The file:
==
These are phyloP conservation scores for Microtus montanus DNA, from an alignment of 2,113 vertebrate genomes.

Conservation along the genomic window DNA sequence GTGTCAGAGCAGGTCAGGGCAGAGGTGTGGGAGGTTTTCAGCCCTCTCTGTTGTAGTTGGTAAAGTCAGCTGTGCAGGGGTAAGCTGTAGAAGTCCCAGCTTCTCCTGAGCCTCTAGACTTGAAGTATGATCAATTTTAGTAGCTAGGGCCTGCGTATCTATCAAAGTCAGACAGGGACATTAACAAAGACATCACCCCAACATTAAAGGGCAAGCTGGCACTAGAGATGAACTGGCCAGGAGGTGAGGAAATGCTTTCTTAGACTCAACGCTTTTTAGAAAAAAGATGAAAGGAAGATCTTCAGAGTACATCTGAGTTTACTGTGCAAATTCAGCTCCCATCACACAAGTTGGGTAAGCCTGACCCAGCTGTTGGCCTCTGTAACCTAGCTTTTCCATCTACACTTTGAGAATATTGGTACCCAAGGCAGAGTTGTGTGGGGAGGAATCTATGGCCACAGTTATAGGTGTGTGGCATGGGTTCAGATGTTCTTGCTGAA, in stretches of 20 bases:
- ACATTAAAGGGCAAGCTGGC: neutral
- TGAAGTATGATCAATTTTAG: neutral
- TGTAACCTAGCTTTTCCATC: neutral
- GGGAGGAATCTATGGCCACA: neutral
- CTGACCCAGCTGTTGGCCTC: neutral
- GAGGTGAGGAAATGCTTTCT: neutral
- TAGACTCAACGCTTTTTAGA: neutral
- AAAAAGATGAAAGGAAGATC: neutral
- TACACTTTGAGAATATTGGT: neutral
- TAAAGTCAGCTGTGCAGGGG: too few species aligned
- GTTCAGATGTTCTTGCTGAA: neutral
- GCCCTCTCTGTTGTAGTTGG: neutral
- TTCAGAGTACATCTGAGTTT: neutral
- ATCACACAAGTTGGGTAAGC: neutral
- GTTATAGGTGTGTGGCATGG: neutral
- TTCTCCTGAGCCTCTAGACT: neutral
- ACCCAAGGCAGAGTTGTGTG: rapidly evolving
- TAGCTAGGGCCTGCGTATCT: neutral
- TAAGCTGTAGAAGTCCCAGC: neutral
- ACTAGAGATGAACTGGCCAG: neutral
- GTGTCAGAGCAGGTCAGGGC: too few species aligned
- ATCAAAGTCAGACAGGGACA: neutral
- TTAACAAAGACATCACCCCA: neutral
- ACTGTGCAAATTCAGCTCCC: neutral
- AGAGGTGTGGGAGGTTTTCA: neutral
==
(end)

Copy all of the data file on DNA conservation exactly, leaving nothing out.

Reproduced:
These are phyloP conservation scores for Microtus montanus DNA, from an alignment of 2,113 vertebrate genomes.

Conservation along the genomic window DNA sequence GTGTCAGAGCAGGTCAGGGCAGAGGTGTGGGAGGTTTTCAGCCCTCTCTGTTGTAGTTGGTAAAGTCAGCTGTGCAGGGGTAAGCTGTAGAAGTCCCAGCTTCTCCTGAGCCTCTAGACTTGAAGTATGATCAATTTTAGTAGCTAGGGCCTGCGTATCTATCAAAGTCAGACAGGGACATTAACAAAGACATCACCCCAACATTAAAGGGCAAGCTGGCACTAGAGATGAACTGGCCAGGAGGTGAGGAAATGCTTTCTTAGACTCAACGCTTTTTAGAAAAAAGATGAAAGGAAGATCTTCAGAGTACATCTGAGTTTACTGTGCAAATTCAGCTCCCATCACACAAGTTGGGTAAGCCTGACCCAGCTGTTGGCCTCTGTAACCTAGCTTTTCCATCTACACTTTGAGAATATTGGTACCCAAGGCAGAGTTGTGTGGGGAGGAATCTATGGCCACAGTTATAGGTGTGTGGCATGGGTTCAGATGTTCTTGCTGAA, in stretches of 20 bases:
- ACATTAAAGGGCAAGCTGGC: neutral
- TGAAGTATGATCAATTTTAG: neutral
- TGTAACCTAGCTTTTCCATC: neutral
- GGGAGGAATCTATGGCCACA: neutral
- CTGACCCAGCTGTTGGCCTC: neutral
- GAGGTGAGGAAATGCTTTCT: neutral
- TAGACTCAACGCTTTTTAGA: neutral
- AAAAAGATGAAAGGAAGATC: neutral
- TACACTTTGAGAATATTGGT: neutral
- TAAAGTCAGCTGTGCAGGGG: too few species aligned
- GTTCAGATGTTCTTGCTGAA: neutral
- GCCCTCTCTGTTGTAGTTGG: neutral
- TTCAGAGTACATCTGAGTTT: neutral
- ATCACACAAGTTGGGTAAGC: neutral
- GTTATAGGTGTGTGGCATGG: neutral
- TTCTCCTGAGCCTCTAGACT: neutral
- ACCCAAGGCAGAGTTGTGTG: rapidly evolving
- TAGCTAGGGCCTGCGTATCT: neutral
- TAAGCTGTAGAAGTCCCAGC: neutral
- ACTAGAGATGAACTGGCCAG: neutral
- GTGTCAGAGCAGGTCAGGGC: too few species aligned
- ATCAAAGTCAGACAGGGACA: neutral
- TTAACAAAGACATCACCCCA: neutral
- ACTGTGCAAATTCAGCTCCC: neutral
- AGAGGTGTGGGAGGTTTTCA: neutral